The Memory Guy recently encountered some stories in the press about “UltraRAM” which is the name for a new type of NVRAM developed by researchers at Lancaster University in the UK. These researchers published one paper last June in Nature: Room-temperature Operation of Low-voltage, Non-volatile, Compound-semiconductor Memory Cells, and another just this month in the IEEE’s Transactions on Electron Devices: Simulations of Ultralow-Power Nonvolatile Cells for Random-Access Memory.
According to the papers, the new Continue reading “University of Lancaster Invents Yet Another Memory”
This is Part 3 of a short Memory Guy series in which contributor Ron Neale continues to explore the possible future impact on PCM memory performance, especially write/erase endurance, building on the results of the IBM/Yale University analysis outlined in Part 1 and Part 2.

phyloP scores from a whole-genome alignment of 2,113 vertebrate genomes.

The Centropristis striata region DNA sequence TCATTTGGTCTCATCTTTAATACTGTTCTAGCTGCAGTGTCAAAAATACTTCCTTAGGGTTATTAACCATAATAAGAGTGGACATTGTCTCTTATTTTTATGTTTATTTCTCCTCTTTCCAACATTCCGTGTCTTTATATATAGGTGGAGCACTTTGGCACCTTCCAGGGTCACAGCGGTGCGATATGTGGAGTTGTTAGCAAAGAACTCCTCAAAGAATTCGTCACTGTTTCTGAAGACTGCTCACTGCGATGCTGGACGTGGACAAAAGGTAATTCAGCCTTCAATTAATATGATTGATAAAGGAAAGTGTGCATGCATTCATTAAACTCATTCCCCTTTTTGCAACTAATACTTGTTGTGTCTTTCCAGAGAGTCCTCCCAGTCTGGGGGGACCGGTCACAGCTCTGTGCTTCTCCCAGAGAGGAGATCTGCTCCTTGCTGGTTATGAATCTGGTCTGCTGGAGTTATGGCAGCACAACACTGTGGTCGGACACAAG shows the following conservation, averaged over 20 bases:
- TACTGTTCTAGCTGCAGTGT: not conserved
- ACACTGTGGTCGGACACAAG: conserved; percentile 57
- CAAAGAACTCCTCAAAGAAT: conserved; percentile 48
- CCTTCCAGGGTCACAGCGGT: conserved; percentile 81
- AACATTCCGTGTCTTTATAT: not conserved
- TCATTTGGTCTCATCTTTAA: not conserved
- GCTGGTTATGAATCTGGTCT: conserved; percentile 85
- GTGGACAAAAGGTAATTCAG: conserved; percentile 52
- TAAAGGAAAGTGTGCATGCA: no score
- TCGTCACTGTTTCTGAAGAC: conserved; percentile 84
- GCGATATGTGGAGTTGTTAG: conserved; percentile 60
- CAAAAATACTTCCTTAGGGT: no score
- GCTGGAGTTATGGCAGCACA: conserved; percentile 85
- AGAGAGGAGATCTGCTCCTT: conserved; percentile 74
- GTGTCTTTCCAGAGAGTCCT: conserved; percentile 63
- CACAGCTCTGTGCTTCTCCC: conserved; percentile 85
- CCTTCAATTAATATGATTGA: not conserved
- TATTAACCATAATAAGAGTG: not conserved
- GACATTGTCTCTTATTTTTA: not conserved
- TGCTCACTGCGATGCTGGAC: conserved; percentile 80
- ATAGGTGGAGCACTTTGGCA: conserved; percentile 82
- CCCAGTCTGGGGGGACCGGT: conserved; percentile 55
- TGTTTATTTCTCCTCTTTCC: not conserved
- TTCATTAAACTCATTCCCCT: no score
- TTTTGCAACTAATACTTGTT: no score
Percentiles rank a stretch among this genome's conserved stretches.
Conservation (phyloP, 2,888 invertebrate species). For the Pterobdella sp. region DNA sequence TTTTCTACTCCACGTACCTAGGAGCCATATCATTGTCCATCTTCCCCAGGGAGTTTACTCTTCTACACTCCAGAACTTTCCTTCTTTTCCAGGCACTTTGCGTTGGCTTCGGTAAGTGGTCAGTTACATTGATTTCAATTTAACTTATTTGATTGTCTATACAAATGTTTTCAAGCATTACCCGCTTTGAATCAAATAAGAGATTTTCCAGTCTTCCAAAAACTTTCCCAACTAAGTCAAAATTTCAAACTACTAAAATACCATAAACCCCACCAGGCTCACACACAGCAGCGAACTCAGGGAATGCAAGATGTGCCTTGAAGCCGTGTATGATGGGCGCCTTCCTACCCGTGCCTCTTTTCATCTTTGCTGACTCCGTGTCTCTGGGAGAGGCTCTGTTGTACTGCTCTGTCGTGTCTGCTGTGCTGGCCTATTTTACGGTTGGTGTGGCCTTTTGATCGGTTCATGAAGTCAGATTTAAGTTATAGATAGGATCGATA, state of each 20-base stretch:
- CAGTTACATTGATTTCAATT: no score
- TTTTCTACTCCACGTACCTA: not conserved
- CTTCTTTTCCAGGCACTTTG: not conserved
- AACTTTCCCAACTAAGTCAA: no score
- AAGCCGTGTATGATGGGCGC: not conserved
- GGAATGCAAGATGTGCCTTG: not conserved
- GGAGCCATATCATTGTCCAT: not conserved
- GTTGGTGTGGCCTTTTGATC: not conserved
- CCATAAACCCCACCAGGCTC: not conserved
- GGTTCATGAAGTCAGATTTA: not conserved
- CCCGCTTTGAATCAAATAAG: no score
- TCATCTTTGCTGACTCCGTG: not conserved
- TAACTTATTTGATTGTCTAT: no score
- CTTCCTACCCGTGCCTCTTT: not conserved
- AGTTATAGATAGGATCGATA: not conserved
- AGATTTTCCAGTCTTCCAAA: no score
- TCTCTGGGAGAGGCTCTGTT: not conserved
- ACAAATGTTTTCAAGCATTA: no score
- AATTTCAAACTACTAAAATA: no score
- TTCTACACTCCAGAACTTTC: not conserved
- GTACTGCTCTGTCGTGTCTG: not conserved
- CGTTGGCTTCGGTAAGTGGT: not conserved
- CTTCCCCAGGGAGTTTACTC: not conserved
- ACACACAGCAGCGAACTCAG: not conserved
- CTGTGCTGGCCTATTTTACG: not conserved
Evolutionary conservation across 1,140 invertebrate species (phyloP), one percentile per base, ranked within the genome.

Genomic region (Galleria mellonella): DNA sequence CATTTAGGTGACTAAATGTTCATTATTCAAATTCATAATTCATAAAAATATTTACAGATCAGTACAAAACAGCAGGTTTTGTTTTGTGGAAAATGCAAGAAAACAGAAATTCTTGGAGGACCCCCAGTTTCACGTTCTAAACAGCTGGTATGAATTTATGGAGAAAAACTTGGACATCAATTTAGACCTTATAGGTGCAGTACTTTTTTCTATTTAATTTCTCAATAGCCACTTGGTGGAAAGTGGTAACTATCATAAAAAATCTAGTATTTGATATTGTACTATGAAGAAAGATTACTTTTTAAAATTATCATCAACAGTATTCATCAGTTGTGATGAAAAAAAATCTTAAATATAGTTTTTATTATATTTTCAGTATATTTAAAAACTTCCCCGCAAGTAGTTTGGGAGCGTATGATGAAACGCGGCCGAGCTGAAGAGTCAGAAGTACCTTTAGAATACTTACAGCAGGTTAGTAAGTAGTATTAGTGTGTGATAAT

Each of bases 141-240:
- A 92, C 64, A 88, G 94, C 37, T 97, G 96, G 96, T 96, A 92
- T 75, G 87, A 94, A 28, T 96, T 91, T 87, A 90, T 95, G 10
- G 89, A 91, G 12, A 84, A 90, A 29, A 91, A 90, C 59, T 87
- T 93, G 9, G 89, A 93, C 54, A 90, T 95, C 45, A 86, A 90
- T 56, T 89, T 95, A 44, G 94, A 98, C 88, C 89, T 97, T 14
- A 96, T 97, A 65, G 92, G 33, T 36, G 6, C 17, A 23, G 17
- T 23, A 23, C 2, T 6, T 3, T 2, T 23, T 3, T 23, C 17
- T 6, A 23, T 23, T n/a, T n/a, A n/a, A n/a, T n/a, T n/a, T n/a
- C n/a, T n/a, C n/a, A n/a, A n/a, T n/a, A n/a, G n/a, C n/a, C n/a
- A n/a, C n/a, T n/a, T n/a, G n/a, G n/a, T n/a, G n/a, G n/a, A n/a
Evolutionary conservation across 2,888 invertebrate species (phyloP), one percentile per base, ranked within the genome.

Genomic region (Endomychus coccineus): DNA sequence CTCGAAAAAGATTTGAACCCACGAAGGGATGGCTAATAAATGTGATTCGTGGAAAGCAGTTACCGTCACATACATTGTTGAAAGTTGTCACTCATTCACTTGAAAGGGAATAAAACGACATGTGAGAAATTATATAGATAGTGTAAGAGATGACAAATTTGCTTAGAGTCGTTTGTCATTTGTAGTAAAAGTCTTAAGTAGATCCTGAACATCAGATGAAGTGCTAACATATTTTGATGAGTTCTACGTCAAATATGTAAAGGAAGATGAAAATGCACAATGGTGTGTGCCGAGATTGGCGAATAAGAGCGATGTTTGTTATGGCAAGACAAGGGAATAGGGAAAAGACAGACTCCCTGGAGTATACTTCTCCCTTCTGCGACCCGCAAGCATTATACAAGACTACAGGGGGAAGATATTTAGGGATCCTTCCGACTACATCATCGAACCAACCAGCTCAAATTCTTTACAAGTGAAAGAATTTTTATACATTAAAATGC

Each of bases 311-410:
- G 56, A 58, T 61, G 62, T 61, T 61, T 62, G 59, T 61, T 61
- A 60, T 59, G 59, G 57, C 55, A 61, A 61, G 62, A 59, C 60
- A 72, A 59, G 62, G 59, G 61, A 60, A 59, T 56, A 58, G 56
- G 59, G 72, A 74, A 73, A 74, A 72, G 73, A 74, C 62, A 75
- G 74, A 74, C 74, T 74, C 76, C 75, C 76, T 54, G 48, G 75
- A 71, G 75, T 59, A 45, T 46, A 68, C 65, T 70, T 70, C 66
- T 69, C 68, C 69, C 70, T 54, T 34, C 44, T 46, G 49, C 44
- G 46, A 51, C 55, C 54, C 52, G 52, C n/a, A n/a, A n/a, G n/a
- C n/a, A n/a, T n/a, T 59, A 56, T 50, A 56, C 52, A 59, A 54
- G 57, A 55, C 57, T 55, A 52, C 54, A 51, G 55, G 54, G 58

Part 3 of this series of articles triggered by the recently published PCM device analysis by a team from IBM/Yale University, moves to a look at its possible implications for the arsenic doped GST threshold switch. Although the threshold switch was not part of the IBM/Yale work, the implementation of the call for bipolar operation of PCMs means there will be a requirement for a threshold switch whose durability matches that of the memory with which it will be associated in a memory array.
If the study’s finding for PCM can be applied to the arsenic-doped GST threshold switch which is used in today’s commercially-available PCM arrays then the threshold switch might just be the weak link that accounts for the poor endurance of commercial PCM memory arrays.
One little conundrum we must address is: Which Continue reading “Extending the Write/Erase Lifetime of Phase Change Memory: Part 3 – Failure Modes for the Threshold Switch”